All this said, a good bit of the data he uses to whack these “early Xers,” does specifically reference actual early Xers, and with that I have no quibble. As I said earlier, guilty as charged. I might argue that, as useful as the measures he’s examining are (standardized test scores, for instance), I’d defend Xers a little because our outstanding critical faculties – which I think account for a good deal of our non-dumb moments – are hard to measure. But I’ll admit to being biased on that front. All that said, Howe is a man who’s capable of tremendous detail and specificity – something he’s proven time and again – and as a result I find myself baffled at why he’d clutter up his examination with one group by pointlessly conflating it with another.
So, Neil – who’s the dumbest generation, X or Jones? If it’s Jones, why are you laying the trip on X instead of both the Xers and Boomers, and if it’s X, then … why are we even mentioning Jones, exactly?
I don’t really stand to gain or lose anything regardless of the answer, since I’m part of both demographic groups. I’d just like to have a cleaner sense of what we’re really talking about here.
In any case, this is not a pretty picture of my generational cohort, and in truth, I don’t find anything about his relevant points that seem necessarily inaccurate. In college I was routinely appalled by what the people around me were up to, although at that point in time, before I had really studied generational dynamics (or, for that matter, really imagined what generation I was a part of – remember, I graduated from college seven years before Coupland’s Generation X popularized the term) I thought of this more in terms of a crisis in values than I did basic dumbness.
But maybe I was wrong. I can look back now and see how so much of what 13th Gen had to say explains my contemporaries, and while I might nitpick one methodology or another around evaluating test scores, the bottom line is that Howe is, at the very least, making a defensible argument about the deficiencies of a demographic group. Fair enough.
I think Howe’s explanations as to why we underperformed (then, and perhaps now, as well) gets at something important, and it echoes what he and Strauss talked about at length in 13th Gen:
Yet sheer numbers aren’t the whole story. The early Xers’ location in history also plays a large role. Quite simply, they were children at a uniquely unfavorable moment — a time when the divorce rate accelerated, when the media image of children turned demonic and when the “latch-key” lesson for kids stressed self-reliance rather than trust in others. By the time they entered middle and high school, classrooms were opened, standards were lowered, and supervision had disappeared. Compared with earlier- or later-born students at the same age, these kids were assigned less homework, watched more TV and took more drugs.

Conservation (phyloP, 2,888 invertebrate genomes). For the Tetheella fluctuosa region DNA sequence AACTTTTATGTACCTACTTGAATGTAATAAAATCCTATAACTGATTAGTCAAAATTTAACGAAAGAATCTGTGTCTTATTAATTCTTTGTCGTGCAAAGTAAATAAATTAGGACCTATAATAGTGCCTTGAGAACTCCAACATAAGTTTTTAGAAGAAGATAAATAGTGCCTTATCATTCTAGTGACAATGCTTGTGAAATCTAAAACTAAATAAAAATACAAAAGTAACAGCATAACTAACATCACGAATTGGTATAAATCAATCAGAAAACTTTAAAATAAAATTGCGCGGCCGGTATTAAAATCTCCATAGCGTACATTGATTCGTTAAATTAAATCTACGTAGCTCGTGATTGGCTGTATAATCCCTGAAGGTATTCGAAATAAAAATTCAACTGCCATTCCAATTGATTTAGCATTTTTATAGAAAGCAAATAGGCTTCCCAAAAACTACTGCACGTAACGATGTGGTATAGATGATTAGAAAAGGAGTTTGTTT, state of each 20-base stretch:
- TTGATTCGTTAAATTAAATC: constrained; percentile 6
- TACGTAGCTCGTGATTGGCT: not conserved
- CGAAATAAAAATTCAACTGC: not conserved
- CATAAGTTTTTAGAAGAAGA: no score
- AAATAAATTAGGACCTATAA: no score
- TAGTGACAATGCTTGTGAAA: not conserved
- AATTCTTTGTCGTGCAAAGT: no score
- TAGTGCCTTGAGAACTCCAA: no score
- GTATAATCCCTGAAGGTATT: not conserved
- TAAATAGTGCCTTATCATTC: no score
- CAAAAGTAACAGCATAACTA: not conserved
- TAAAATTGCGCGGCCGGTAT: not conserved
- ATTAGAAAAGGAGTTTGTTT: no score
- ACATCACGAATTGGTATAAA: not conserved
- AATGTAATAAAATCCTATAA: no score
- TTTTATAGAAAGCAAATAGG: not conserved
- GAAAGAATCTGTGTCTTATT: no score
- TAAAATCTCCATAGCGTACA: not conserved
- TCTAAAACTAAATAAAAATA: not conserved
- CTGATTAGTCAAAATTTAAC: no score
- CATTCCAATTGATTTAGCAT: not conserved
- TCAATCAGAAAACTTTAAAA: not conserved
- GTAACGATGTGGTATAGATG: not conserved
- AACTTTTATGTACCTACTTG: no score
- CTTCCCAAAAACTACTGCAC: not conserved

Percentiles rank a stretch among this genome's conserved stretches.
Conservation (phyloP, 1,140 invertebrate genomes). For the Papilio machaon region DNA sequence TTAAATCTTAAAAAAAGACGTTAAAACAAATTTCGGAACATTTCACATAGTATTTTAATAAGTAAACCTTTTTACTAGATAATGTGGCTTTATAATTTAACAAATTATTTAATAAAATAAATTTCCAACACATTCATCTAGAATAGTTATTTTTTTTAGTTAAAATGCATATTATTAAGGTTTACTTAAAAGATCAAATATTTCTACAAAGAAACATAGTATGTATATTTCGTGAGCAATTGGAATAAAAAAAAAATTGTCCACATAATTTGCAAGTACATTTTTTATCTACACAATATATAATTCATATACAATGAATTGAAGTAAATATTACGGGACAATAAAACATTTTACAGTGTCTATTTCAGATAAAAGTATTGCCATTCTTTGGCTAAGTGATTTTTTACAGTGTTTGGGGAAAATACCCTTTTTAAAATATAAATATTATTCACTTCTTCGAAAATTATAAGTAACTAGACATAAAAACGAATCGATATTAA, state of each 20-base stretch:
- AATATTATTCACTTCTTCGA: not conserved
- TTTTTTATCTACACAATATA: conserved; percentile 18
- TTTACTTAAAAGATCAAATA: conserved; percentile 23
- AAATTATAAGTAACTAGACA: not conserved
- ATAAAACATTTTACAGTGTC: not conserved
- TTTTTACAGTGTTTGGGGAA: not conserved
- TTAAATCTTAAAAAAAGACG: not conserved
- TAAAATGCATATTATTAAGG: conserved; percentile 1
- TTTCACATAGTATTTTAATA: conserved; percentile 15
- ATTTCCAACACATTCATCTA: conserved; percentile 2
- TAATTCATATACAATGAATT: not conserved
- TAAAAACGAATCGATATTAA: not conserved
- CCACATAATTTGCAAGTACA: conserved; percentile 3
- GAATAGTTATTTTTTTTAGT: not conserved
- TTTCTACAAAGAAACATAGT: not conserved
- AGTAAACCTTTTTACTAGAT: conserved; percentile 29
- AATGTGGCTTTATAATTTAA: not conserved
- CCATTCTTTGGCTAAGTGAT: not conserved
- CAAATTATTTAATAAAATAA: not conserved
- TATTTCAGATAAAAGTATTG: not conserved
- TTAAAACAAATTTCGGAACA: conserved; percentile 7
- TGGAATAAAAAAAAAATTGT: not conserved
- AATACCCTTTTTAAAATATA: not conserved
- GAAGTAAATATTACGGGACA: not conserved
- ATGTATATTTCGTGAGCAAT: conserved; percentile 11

Most early Xers know the score. Graduating (or not) from school in the early 1980s, they saw themselves billboarded as a bad example by blue-ribbon commissions eager to reform the system for the next generation, the Millennials. Angling for promotions in the early 1990s, they got busy with self-help guides (yes, those “For Dummies” books) to learn all the subjects they were never taught the first time around.
With regards to the career side, I’ve written over at Black Dog about Xers and the macro-succession crisis (in this article, particularly). We’re a small generation (~50M) following a very large one (~75M), and there simply weren’t as many leadership opportunities available because, well, the Boomers in those jobs have no real obligation to retire and get out of our way, do they? So on that front we Xers found ourselves on the wrong end of an unbalanced math equation. Still do, in fact.
In the coming five years or so a massive number of Boomers are going to retire (the earliest Boomers hit retirement age this year, in fact) and early Xers are going to have to step in and step up. (For a lot of reasons, I don’t expect this transition to be a terribly pretty one.) The most prominent symbol of Gen X taking the reins right now is Barack Obama, who will soon become the first Xer president. Unless you’ve been off planet for a few years, you realize the massiveness and unfathomable complexity of the challenge he faces, and for better or worse it’s now time for my generation to step up and lead. You may think Xers are slackers and “the dumbest generation,” or you may prefer the Howe and Strauss narrative from 13th Gen, which credits us with a good deal of street smarts and a collective ingenuity born of necessity. Ultimately, though, it doesn’t matter. The time is now, and we’ll either get it done or we won’t.
Whatever failings we’ve been guilty of in the past, I’m hopeful we can make up for them in the next couple of decades.